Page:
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Angel House is expanding. And that means more women in recovery from addiction can get help
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Angel House Director Angela English, right, and case manager Brooke Boyette on Thursday, Dec. 19, 2019, tour the inside of a space the nonprofit will use to increase the capacity of its residential recovery program for women. - photo by Scott Rogers

After months of work, Angela English finally got the go-ahead she needed to serve more women struggling with addiction.

“It’s been a lot of tears and sweat, but now that we have that permit, I cannot be more happy,” said English, director of Angel House on Maple Street in Gainesville.

The permit will allow her to transform a warehouse into a larger space for Angel House’s residential recovery program for women, increasing from 16 to 25 beds.

Earlier this year, the program targeting alcohol and drug addiction added an intensive outpatient program.

Case manager Brooke Boyette said they are still working on how the outpatient program will work, as they plan to run it through their main office and run the residential program from the offices in the revamped warehouse.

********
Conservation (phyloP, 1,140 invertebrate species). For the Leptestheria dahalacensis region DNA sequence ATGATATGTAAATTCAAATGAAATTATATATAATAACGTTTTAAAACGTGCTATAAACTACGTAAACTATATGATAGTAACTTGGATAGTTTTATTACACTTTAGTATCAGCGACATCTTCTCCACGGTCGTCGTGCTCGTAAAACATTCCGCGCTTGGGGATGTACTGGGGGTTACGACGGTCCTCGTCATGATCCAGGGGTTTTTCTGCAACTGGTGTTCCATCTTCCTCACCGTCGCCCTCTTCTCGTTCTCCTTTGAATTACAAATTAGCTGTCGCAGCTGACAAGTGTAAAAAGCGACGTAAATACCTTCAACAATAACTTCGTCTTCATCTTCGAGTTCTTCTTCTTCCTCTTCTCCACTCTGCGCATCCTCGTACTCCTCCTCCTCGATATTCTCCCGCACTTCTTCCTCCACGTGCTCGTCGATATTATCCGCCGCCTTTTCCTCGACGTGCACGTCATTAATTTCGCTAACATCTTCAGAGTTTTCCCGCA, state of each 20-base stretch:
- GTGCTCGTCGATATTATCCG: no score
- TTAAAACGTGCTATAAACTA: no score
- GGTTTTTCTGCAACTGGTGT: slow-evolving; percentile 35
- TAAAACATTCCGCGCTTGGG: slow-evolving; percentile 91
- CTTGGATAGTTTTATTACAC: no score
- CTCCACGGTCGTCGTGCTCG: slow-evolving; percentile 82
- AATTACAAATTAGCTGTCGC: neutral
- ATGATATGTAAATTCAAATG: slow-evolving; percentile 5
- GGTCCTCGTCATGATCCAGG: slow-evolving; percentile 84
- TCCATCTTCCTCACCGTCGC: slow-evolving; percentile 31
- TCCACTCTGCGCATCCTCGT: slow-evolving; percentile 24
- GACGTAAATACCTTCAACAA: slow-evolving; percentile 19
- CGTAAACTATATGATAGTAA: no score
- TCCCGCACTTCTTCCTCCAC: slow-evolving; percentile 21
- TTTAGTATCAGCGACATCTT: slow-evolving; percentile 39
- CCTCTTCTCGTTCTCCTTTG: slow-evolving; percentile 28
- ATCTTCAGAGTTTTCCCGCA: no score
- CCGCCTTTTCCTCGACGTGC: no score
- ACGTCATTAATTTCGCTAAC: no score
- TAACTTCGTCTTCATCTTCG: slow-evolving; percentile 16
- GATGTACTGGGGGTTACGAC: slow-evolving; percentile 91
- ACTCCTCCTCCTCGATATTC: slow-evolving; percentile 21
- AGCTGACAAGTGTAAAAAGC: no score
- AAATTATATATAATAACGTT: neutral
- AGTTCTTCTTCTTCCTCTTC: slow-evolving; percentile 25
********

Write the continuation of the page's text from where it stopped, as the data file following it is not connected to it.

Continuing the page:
English said the warehouse presents a “huge upgrade” considering they are moving from a 3,000-square-foot space to a 6,400-square-foot building.

That means bigger kitchens, pantry and bathrooms for the residents.

“They are going to have a lot more room to be here. It’s going to be a lot more comfortable for them,” said English, who noted there are few residential programs for women in recovery.

Boyette said Angel House accepts women from all over the state, with many fulfilling mandates from the judicial system and the accountability courts. She has seen referrals from Hall County’s Family Treatment Court, which strives to help parents with substance abuse issues, and Angel House has reached out to Drug Court programs across the state.

According to its website, potential residents are screened and must be at least 18 years old, clean for at least 72 hours and not be pregnant. 

“The way that it’s evolved over the last, I’d say, three or four years is it’s not just a sober living facility anymore. Women come in, they have to work full time. They lack a lot of privileges that a lot of other sober-livings offer as far as cars and phones and weekend passes. They have to earn those things here,” Boyette said.

They hope to have the new space open in June. 

English said it will likely take $25,000-$40,000 and require loans and fundraising to reach that goal. One of biggest steps ahead is furnishing the living space with beds, chairs and accessories.

“Her vision for it is going to be beautiful,” Boyette said.